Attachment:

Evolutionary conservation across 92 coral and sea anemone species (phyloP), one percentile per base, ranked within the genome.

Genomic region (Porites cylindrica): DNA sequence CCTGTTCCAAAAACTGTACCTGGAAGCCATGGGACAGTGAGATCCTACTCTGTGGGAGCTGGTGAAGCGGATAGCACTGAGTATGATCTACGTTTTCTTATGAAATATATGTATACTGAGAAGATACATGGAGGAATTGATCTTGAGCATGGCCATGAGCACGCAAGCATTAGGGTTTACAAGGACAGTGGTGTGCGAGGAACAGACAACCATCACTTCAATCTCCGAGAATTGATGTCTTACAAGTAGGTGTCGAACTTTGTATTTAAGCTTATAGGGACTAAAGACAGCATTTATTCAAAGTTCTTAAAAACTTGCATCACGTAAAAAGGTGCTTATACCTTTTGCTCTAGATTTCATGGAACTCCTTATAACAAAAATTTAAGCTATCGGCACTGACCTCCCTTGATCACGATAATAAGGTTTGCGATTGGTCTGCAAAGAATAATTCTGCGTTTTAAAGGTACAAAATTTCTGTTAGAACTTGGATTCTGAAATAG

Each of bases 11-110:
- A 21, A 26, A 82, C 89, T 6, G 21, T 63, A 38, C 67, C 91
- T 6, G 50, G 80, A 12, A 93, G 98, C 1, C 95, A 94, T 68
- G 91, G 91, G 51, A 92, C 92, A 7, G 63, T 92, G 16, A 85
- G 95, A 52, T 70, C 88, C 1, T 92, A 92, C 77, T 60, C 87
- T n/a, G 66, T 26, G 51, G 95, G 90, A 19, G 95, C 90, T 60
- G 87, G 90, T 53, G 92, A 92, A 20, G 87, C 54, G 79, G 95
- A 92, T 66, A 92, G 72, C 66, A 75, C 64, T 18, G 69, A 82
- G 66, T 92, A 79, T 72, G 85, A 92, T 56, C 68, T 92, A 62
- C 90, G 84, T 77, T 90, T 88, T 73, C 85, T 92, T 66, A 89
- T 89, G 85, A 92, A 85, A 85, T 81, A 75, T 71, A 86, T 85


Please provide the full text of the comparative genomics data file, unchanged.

Evolutionary conservation across 92 coral and sea anemone species (phyloP), one percentile per base, ranked within the genome.

Genomic region (Porites cylindrica): DNA sequence CCTGTTCCAAAAACTGTACCTGGAAGCCATGGGACAGTGAGATCCTACTCTGTGGGAGCTGGTGAAGCGGATAGCACTGAGTATGATCTACGTTTTCTTATGAAATATATGTATACTGAGAAGATACATGGAGGAATTGATCTTGAGCATGGCCATGAGCACGCAAGCATTAGGGTTTACAAGGACAGTGGTGTGCGAGGAACAGACAACCATCACTTCAATCTCCGAGAATTGATGTCTTACAAGTAGGTGTCGAACTTTGTATTTAAGCTTATAGGGACTAAAGACAGCATTTATTCAAAGTTCTTAAAAACTTGCATCACGTAAAAAGGTGCTTATACCTTTTGCTCTAGATTTCATGGAACTCCTTATAACAAAAATTTAAGCTATCGGCACTGACCTCCCTTGATCACGATAATAAGGTTTGCGATTGGTCTGCAAAGAATAATTCTGCGTTTTAAAGGTACAAAATTTCTGTTAGAACTTGGATTCTGAAATAG

Each of bases 11-110:
- A 21, A 26, A 82, C 89, T 6, G 21, T 63, A 38, C 67, C 91
- T 6, G 50, G 80, A 12, A 93, G 98, C 1, C 95, A 94, T 68
- G 91, G 91, G 51, A 92, C 92, A 7, G 63, T 92, G 16, A 85
- G 95, A 52, T 70, C 88, C 1, T 92, A 92, C 77, T 60, C 87
- T n/a, G 66, T 26, G 51, G 95, G 90, A 19, G 95, C 90, T 60
- G 87, G 90, T 53, G 92, A 92, A 20, G 87, C 54, G 79, G 95
- A 92, T 66, A 92, G 72, C 66, A 75, C 64, T 18, G 69, A 82
- G 66, T 92, A 79, T 72, G 85, A 92, T 56, C 68, T 92, A 62
- C 90, G 84, T 77, T 90, T 88, T 73, C 85, T 92, T 66, A 89
- T 89, G 85, A 92, A 85, A 85, T 81, A 75, T 71, A 86, T 85